“The curfew tolls the knell of parting day..” What? What? What? you think. What does it mean? what does it mean? You close your fingers to a fist and punch the narrow edges of the steering wheel. Punch, punch, punch. What does it mean? What is it that you want? Of course, you’re now addressing your mind: What do you want from me? It’s simple, you think. Somewhere in the deep, reptilian caverns of your brain there is a thought that’s dying to escape, it wants to live; surely you can’t blame its rigid purpose, survival at all costs. Survival of the fittest, its mantra. What do you want? You feel as a fool addressing your mind as if another self within the self, inside the car with you. You’re not alone anymore. The “you” that lives the reality of the moon, of the rain, of the woods, and the smell of rain. The “you” that hears the tick and tock of a stately clock that no longer exists. The “you” inside yourself, ethereal and impossible to tame. You try to think, and think, but your mind plays back with fearsome force the first line from Mr. Gray’s Elegy. You’re in a state of rage. You want answers now.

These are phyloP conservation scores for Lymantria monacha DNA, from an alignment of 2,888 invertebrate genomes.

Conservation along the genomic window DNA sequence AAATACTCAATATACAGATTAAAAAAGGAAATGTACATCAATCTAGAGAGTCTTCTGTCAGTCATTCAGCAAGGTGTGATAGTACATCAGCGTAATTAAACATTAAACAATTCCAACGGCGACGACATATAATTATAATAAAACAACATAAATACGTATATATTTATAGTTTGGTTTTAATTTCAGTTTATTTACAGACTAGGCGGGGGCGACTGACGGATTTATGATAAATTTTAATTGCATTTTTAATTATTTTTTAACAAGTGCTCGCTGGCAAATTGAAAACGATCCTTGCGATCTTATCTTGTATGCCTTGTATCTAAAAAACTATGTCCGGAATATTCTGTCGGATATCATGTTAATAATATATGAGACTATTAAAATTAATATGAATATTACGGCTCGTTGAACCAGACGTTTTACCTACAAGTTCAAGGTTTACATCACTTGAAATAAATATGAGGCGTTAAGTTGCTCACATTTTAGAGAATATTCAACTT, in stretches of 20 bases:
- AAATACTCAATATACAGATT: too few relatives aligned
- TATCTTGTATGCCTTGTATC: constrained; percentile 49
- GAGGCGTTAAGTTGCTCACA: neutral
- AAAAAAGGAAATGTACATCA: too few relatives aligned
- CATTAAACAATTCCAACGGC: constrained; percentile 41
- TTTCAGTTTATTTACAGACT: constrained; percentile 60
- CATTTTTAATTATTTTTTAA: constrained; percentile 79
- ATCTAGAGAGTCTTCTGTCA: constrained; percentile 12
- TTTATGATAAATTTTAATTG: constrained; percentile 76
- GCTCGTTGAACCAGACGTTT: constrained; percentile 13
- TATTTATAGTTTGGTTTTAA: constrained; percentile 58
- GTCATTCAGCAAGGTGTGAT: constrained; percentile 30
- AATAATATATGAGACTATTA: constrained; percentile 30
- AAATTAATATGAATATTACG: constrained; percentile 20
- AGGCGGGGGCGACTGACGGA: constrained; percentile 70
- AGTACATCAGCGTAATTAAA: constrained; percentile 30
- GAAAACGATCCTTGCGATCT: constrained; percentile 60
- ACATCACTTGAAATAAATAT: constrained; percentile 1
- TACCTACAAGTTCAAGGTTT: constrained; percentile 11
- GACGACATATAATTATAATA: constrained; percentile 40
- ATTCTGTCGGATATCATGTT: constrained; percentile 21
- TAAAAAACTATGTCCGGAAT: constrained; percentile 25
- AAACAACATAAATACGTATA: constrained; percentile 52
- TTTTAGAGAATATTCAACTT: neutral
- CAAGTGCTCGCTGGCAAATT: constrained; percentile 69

Can you tame your greatest fear? You think to yourself. Though, now, you’re not alone. You think again, “I’m not alone,” but you know you are. The other self you’re trying to appease is no one but your own self. Yourself. The only self that can take over anytime, anywhere, without permission. It wants to express itself. It only knows how, by using the vocabulary available to it, the learned words and phrases that it can hold, and piece together to make sense within its world.

To make the self outside itself aware of the clear and present danger they both face, it speaks: “The curfew tolls the knell of parting day.” You know it is addressing you. It is trying hard to make contact with your conscious mind. But you fail to understand its intentions, there are too many obstacles. But you hear it, over and over, you can almost see it in the darkness of your mind in the shape of flashes and afterimages, just like the ghostly afterimages of the twin bright orbs mysteriously projecting into your sight that had caused you to blink rapidly, again and again.

What?! You hold your throbbing head between your hands, you shake your head, you shake your head, twice, thrice, and more, trying to unravel the riddle. You rest your forehead on the steering wheel and wait. You don’t know what you are waiting for, but, feeling the solid steering wheel pressing against your forehead, gives you hope. You feel it, it’s real; the solidity of the steering wheel pressing your forehead is comforting. You don’t know why, but it gives you hope.